On 31st Jan, the Biosciences students at the University of Gloucestershire had a fascinating visit to London museums and the Houses of Parliament.
Students taking the third year Parasitology module visited the Wellcome Trust museum. The collection houses a number of exhibits for the “incurably curious” and explores the connections between medicine, life and art in the past, present and future. Students were able to view a range of exhibits including “Foreign Bodies, Common Ground”. This showcases the work of six artists in residence from different medical research centres from Kenya, Malawi, South Africa, Thailand, Vietnam and the UK.
From here we went to Grant Museum of Zoology which houses around 67,000 specimens, covering the whole Animal Kingdom. Founded in 1828 as a teaching collection, the Museum is packed full of skeletons, mounted animals and specimens preserved in fluid. Many of the species are now endangered or extinct including the Tasmanian Tiger, the Quagga, and the Dodo. It also gave the students the opportunity to meet the world’s only tweeting Jar of Moles.
Meanwhile, the rest of the third year group visited the Natural History Museum. They spent time learning from the museum’s large collection of bird and mammal specimens, as well as the fossil collection. As always, the fossil highlight was Dippy, the full-skeleton Diplodocus that has been on display in the main hall for over 100 years.
In the afternoon, the full group spent a fascinating few hours at the Houses of Parliament. The afternoon began in the Thatcher Room, one of the debating rooms used by the Science and Technology Select Committee. Here, we were met by The Society of Biology’s Director of Parliamentary Affairs Dr Stephen Benn (son of politician Tony Benn) and given a detailed insight into how science is debated by MPs and how those debates, informed by the work of the Select Committee, lead to new Parliamentary Acts. We focused on recent Select Committee enquiries into forensic science and the problem of antibiotic resistance. Students were also able to assume roles of committee members for a debate that had taken place, in that very room, just days before on science funding.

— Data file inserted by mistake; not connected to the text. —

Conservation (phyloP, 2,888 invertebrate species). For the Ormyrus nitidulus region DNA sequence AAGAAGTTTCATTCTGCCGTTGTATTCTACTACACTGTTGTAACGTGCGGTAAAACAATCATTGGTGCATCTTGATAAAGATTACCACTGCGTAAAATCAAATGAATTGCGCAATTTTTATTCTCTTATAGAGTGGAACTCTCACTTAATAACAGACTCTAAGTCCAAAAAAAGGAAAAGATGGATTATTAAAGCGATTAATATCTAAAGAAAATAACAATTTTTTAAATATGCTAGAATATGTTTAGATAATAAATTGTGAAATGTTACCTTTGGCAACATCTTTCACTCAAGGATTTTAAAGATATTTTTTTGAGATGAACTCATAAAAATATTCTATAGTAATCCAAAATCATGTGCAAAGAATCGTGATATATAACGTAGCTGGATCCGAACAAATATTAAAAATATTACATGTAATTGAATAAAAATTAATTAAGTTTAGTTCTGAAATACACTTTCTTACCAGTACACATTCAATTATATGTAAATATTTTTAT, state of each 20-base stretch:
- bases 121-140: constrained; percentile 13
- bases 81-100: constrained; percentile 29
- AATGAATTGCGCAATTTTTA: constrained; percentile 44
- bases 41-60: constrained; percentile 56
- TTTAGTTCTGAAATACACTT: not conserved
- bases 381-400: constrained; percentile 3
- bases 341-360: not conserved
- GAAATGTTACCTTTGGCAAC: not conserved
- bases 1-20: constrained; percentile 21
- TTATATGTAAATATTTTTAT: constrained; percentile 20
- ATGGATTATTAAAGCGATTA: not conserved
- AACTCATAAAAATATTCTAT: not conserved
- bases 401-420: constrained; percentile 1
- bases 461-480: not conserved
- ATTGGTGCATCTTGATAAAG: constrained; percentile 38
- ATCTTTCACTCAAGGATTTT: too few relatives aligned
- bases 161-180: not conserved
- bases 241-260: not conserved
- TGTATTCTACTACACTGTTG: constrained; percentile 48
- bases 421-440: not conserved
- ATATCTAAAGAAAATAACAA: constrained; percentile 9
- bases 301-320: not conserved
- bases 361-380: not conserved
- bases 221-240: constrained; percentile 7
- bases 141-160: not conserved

We were then given a full tour, which covered the 900 year old Westminster Hall, the House of Commons, the House of Lords and even the Queen’s Robing Room (used before the state opening of Parliament – no photography allowed!). We also saw the voting chambers where MPs cast their votes on important bills. Everyone was surprised at just how small the House of Commons is in real live compared to how it looks on television (somewhat of a reverse tardis) and just how grand the House of Lords is! All in all, it was an extremely interesting and educational day for all concerned.
Adam Hart, Rik Rolfe, Anne Goodenough